Most of my teachers, I respected, some I truly loved, and a few I took as best friends for life. Nothing made me want to become a teacher more than sitting in a freshman classroom under Mae Parrish, professor of history at Berry College. She was as good as they come. No one made me want to saturate my preaching with teaching more than George Harrison, professor of Old Testament and Hebrew at New Orleans Baptist Theological Seminary. He combined a great love for scholarship in the ancient studies with a devotion to Jesus and a thorough knowledge of the New Testament alongside–and this is what surprised me–an awareness of what the city council was doing that day in our city.
In college, I took the courses required of teachers and was certified. We were on the quarter system, and as I finished one Friday in March, the next day received a phone call inviting me to teach in a high school 45 minutes up the highway. “You start Monday,” the superintendent of education said. Since I had majored in history and minored in English and speech, naturally I would be teaching biology and English literature.
I taught the rest of that semester, and never again. That is, not officially. We married, I got a job in a cast iron pipe plant for two years and pastored a small church on the side. After two years, we headed to seminary.
But I’ve always been a teacher, have always had a deep love for the teaching profession, and stand in awe to this day at the impact a teacher can have.
We can all be teachers. We should all be teachers.
R. C. Sproul says the difference in preaching and teaching is the difference in the indicative and the imperative. The indicative speaks of “what is” and the imperative of “what should be.” Preachers, he says, deal with “what should be,” the imperative, while teachers spend their lives explaining “what is,” the indicative.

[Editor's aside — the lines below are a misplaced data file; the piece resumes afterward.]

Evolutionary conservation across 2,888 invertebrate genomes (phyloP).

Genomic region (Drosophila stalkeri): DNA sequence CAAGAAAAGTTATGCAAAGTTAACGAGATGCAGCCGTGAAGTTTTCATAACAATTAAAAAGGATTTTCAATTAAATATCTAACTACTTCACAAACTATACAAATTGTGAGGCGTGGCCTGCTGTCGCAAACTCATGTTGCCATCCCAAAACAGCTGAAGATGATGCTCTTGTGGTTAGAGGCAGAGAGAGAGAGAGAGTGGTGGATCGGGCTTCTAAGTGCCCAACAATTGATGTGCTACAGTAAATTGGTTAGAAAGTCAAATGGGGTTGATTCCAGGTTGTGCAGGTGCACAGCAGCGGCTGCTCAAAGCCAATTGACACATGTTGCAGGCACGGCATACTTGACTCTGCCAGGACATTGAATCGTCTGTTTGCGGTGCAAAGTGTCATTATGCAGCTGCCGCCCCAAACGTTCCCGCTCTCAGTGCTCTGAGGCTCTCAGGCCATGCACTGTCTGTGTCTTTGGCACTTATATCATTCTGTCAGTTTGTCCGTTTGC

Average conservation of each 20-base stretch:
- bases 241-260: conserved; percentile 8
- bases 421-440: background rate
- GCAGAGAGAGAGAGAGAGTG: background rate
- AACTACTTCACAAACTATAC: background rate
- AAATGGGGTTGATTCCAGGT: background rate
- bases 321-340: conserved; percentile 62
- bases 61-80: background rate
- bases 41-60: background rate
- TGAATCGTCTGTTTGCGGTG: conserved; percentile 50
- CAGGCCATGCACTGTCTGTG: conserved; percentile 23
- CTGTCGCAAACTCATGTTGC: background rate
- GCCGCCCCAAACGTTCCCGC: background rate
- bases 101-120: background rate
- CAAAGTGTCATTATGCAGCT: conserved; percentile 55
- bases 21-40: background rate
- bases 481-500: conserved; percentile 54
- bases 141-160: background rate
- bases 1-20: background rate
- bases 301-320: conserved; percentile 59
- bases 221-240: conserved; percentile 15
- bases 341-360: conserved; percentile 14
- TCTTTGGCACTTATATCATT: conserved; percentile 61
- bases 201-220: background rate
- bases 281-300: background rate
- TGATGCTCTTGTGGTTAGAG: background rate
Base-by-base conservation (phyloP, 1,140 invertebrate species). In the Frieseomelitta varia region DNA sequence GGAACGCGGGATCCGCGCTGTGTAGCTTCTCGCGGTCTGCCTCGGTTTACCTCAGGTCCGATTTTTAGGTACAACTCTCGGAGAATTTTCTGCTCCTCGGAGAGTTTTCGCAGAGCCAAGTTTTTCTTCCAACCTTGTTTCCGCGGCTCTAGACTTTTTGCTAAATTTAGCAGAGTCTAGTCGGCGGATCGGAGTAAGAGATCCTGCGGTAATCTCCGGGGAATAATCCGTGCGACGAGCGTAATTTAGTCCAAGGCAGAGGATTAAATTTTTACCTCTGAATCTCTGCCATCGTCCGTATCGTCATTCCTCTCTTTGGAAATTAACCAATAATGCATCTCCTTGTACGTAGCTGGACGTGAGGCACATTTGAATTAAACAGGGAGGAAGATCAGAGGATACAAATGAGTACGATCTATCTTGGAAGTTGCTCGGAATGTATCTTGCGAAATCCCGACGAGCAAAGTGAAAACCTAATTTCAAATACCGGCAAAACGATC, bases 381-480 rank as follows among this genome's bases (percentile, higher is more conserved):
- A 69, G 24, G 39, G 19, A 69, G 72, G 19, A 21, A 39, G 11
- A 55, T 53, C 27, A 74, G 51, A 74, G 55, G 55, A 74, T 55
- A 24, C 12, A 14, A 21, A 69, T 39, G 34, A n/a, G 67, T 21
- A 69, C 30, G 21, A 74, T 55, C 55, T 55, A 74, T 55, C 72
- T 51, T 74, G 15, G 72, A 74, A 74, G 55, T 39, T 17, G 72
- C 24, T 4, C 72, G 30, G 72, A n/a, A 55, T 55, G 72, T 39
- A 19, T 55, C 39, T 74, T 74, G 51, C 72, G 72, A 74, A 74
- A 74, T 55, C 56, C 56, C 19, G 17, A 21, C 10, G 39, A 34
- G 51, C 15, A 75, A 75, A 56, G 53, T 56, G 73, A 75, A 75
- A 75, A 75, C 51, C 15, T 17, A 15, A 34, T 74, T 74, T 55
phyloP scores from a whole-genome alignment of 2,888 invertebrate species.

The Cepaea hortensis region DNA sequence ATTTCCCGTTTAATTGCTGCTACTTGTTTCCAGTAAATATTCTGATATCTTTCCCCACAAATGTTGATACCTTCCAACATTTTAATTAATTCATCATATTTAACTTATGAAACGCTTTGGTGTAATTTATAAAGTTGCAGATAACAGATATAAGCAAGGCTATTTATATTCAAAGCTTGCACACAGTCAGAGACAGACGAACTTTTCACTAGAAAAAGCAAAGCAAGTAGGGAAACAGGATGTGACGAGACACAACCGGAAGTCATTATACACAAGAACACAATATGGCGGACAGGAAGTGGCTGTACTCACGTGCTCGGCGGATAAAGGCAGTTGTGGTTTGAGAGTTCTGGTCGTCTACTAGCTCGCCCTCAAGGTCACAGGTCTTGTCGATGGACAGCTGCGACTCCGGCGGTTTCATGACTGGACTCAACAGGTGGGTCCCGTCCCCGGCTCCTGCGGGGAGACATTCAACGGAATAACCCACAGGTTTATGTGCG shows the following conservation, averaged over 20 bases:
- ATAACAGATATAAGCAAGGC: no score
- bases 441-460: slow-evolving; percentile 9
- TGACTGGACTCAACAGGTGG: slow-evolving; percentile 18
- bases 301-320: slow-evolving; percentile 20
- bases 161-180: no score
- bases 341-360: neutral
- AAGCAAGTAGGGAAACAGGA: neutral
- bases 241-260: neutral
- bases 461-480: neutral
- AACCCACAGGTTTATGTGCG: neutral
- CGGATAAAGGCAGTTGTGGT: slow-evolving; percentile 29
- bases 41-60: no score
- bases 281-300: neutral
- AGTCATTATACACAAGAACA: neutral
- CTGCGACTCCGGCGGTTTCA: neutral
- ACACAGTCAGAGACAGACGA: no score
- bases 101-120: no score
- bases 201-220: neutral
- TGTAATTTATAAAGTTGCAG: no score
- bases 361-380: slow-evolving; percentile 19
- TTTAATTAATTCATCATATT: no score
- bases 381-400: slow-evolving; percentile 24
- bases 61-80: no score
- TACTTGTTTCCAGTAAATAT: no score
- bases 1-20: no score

And yet, as he acknowledges, it’s not that simple. In his classrooms, Sproul does both. Jesus did both and so do the rest of us who call ourselves teachers or preachers or both. (I’m both.)
This is from Luke chapter 4…
“And He began teaching in their synagogues and was praised by all.” (vs. 15)
“And they were amazed at His teaching, for His message was with authority.” (vs. 32)
“But He said to them, ‘I must preach the kingdom of God to the other cities also, for I was sent for this purpose.’” (vs. 43)
I can’t find any separation in the two activities in Jesus’ life. When He was teaching, He was preaching, and vice versa.
Perhaps it was always meant to be a blended thing: Revealing the truth and then helping people attain it in their own specific ways. The messenger becomes the mentor.
Two final things on the subject of teaching….
Anyone who loves science and would enjoy reading about the best teacher of that subject ever should get to know Richard Feynman. (Find his bio in wikipedia and go from there.) I recommend as a starter the book, “Surely you jest, Mr. Feynman.” At the moment, I’m reading a compilation of some of his talks and lessons under the title “The Pleasure of Finding Things Out.” He was brilliant (a Nobel Prize winner) and hilarious. An unbeatable combination.
The Teaching Company brings lectures from the finest college classroom teachers to your automobile’s CD player for only a few bucks. I love to pop one of these into the player while making long drives. Google them and be amazed at what you discover. (I’ve enjoyed their lectures on Lincoln, on building great sentences, on public speaking, on the year 1066, and several others.)